A report released by MCM urges the community services sector and the government to come together to recognise young people as victim survivors of family violence in their own right and provide the support they deserve.
Six years on from the Victorian Royal Commission into Family Violence, young people remain the "silent victims" of family violence, as the Royal Commission described them. A new report from MCM maps out why and how that must change.
The report, titled Amplify: Turning up the Volume on Young People and Family Violence, recommends clear actions for responding to young people as distinct from younger children and their parents to stem the tide of young people falling through gaps into homelessness, justice and mental health systems.
Our report shows the red flags that indicate a young person is experiencing family violence are different, and their attempts to be safe are often misinterpreted, leading to really inadequate responses.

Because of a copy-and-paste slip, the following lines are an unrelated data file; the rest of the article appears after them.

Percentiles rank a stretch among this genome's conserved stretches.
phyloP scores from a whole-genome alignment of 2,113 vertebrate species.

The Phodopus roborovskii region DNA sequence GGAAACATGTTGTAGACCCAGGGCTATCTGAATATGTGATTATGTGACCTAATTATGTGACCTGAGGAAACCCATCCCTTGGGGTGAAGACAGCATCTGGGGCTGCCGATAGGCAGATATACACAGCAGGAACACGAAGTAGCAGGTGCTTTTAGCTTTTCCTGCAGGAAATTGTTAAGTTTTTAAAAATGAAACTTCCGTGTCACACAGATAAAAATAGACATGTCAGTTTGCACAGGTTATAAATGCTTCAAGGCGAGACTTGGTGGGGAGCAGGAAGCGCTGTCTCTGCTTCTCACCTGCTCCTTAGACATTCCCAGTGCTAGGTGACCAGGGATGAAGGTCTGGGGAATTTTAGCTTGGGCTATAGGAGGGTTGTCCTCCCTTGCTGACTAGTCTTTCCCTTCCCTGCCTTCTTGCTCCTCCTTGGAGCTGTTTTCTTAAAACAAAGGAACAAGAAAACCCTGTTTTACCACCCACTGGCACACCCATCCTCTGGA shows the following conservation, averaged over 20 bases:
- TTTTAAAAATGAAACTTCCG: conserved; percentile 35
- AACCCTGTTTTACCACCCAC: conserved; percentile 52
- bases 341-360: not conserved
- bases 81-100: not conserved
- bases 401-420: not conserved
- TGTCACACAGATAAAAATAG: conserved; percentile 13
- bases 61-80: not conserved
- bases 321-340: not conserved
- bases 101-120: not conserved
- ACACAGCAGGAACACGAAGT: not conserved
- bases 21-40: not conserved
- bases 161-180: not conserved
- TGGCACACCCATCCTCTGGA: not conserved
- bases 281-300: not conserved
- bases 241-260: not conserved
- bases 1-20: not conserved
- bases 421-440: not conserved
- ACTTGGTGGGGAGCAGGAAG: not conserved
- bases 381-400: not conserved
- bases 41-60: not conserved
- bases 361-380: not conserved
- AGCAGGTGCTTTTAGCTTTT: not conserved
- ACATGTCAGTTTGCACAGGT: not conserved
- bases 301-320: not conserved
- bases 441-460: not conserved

When young people miss out on support, they can experience repeating patterns of violence throughout their lifetimes, and compounding disadvantage. They are also at greater risk of homelessness.
Today’s report has turned up the volume on the needs of young people experiencing family violence. It’s time for our system to tune in – young people deserve to be heard and they deserve to be safe.
Children and young people are victim survivors of family violence in their own right, not just as extensions of their parents. We need strong responses that are coordinated across services and the community to ensure that all young people experiencing family violence get the best support possible.
The Amplify research and report has been developed with young people with lived experience, which is so important. Young people have told us what they need to feel safe and supported and we are listening.
I am pleased to see how Melbourne City Mission has genuinely consulted young survivor advocates. If we want to build a system that helps young people experiencing family violence, we should develop it with young survivor advocates.
"We can never address family violence without the input of survivor advocates.